Grey matters

The weekly roundup: World Cup fever, East Village Radio and chatbots

2014-06-13 14_44_25-Brazil World Cup Fifa Fans _ PhotoConversation in the studio this week has mainly revolved around one thing. Apologies for jumping on the World Cup bandwagon, but the excitement has inevitably rubbed off on us. We’ve looked at Brazilian street art, discussed ad campaigns and sorted the Firedog sweepstake.


2014-06-13 14_07_46-Microsoft Office Picture ManagerNike’s final installment of its “Risk Everything” World Cup campaign has been the talk of the ad world this week. The Last Game is a five minute video that sees football stars forced out of the game by doppelgangers. Having to take normal jobs, Rooney becomes a fisherman, Neymar makes a good hairdresser and Ronaldo is a shop-window dummy. With the help of former World Cup-winning Brazilian striker Ronaldo, the stars train in a secret hideout, ready for a winner-takes-all showdown. To reclaim the game, the players must “Risk Everything”.



Speaking of the ad, Nike’s Chief Marketing Officer, Davide Grasso says: “The final 90 seconds of The Last Game show how brilliant, creative and risk-taking football should be the only kind of football.” Nike worked with production company Passion Pictures to create the ad. We really like its light, simple feel, which is reminiscent of  The Incredibles.


2014-06-13 14_13_14-Microsoft Office Picture ManagerWe always appreciate good street art – Shoreditch’s walls are awash with colour and experimental designs. Street art is often used as a means to protest against the government – just look at all of the anti-UKIP messages in Shoreditch at the moment. Throughout Brazil, artists are protesting through the artistic medium. It’s Paulo Ito’s striking work that has got the media’s attention: a starving young boy is served a football to eat. As with all art, the meaning is never explicit. Some interpret Ito’s creation as a powerful statement about poverty, while for others it alludes to football being the opium of the masses: let them eat football!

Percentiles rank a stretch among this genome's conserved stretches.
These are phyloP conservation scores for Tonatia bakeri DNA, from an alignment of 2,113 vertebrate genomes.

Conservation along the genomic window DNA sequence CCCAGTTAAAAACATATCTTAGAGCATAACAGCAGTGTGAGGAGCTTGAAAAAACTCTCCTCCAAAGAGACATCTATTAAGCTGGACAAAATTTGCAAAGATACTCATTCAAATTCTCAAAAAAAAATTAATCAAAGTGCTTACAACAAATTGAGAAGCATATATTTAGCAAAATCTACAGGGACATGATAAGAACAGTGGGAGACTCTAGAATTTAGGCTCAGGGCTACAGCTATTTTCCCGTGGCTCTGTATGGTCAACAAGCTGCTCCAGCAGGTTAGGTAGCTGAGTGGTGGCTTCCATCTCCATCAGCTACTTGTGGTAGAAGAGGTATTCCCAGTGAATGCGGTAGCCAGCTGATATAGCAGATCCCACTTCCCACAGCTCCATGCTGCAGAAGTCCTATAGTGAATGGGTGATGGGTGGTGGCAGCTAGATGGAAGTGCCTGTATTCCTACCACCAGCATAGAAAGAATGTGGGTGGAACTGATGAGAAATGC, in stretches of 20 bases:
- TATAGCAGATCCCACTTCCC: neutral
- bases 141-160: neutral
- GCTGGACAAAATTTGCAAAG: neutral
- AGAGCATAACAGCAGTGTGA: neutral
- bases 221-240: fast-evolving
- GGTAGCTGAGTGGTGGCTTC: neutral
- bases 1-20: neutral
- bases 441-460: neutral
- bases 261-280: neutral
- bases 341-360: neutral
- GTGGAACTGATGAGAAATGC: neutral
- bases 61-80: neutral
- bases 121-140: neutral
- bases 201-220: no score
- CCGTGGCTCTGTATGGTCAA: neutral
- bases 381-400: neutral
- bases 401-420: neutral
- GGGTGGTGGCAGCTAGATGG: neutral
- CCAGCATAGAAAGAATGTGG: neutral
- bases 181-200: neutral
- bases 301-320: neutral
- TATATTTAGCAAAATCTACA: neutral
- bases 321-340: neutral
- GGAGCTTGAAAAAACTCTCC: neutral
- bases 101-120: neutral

To celebrate the 20th World Cup, KK Outlet next door has gathered a dream-team of eleven designers from all walks of life. Each will contribute a football shirt design that will be exhibited at the Gallery throughout the World Cup. Football shirt design has certainly evolved – just compare the shirts donned at the 1994 World Cup to England’s minimal kit this year.

Studio Buzz

2014-06-13 14_38_09-Firedog (firedogcreative) on TwitterThe Firedog World Cup sweepstake is underway. After drawing the teams, we had some very disappointed faces in the studio. Landing Croatia and Bosnia, Cliff’s chances aren’t looking very high. It wasn’t much better for Sam and Ale, who ended up with Honduras and Costa Rica. It’s Cara, Jag and Matt who will be hoping for the £50 win – they’ve got all of the best teams between them. Stipulations so far include the loser painting his/her face with the losing country’s flag. We’ve also planned a barbeque for the England match. The Firedog World Cup sweepstake is underway





download (1)Not all news this week has revolved around the World Cup. We were big fans of East Village Radio, and were gutted when it closed down at the end of May. Since its birth in 2003, artists ranging from Peter Hook to Amy Winehouse would visit the station for quick interviews, and end up staying an hour. Despite its popularity, EVR is an example of how attracting thousands of users isn’t always beneficial. With over 1 million listeners and counting, this success actually brought on the station’s downfall. For music services on the internet, the cost of acquiring and maintaining a listener and building an engaged fan base is much higher than that of consumer tech companies like Facebook, Twitter and Pintrest. Co-presenter, Peter Ferraro, stated “we would need seven figures to operate and compete, and that’s a lot of money.”


2014-06-13 15_13_17-chatbot eugene - Google SearchThis week, the first chatbot passed the Turing Test. The computer program has been named Eugene Goostman and simulates a 13-year-old Ukrainian boy. Alan Turing’s test investigates whether or not people can detect they are speaking to machines or humans. The test is successfully passed if a computer is mistaken for a human more than 30% of the time during a series of five-minute keyboard conversations. Having convinced 33% of the judges at the Royal Society in London, the event is labelled as “historic” by the organisers. Opinion is divided as to whether Eugene really did pass the test – some think that five minutes is too short to accurately test. Are you convinced?

Creative projects

Not only has the sun been out, but we’re excited to have won a pitch with the biggest charity that looks after retired racehorses. We’re getting pretty clued up about the horse industry these days! In other news, we’re proud to have been published in Ideas Tap – why don’t you have a read?

weekly_roundup_v2-06We hope you enjoyed our weekly roundup! In case you missed it, here’s the last roundup.Otherwise, until next week…


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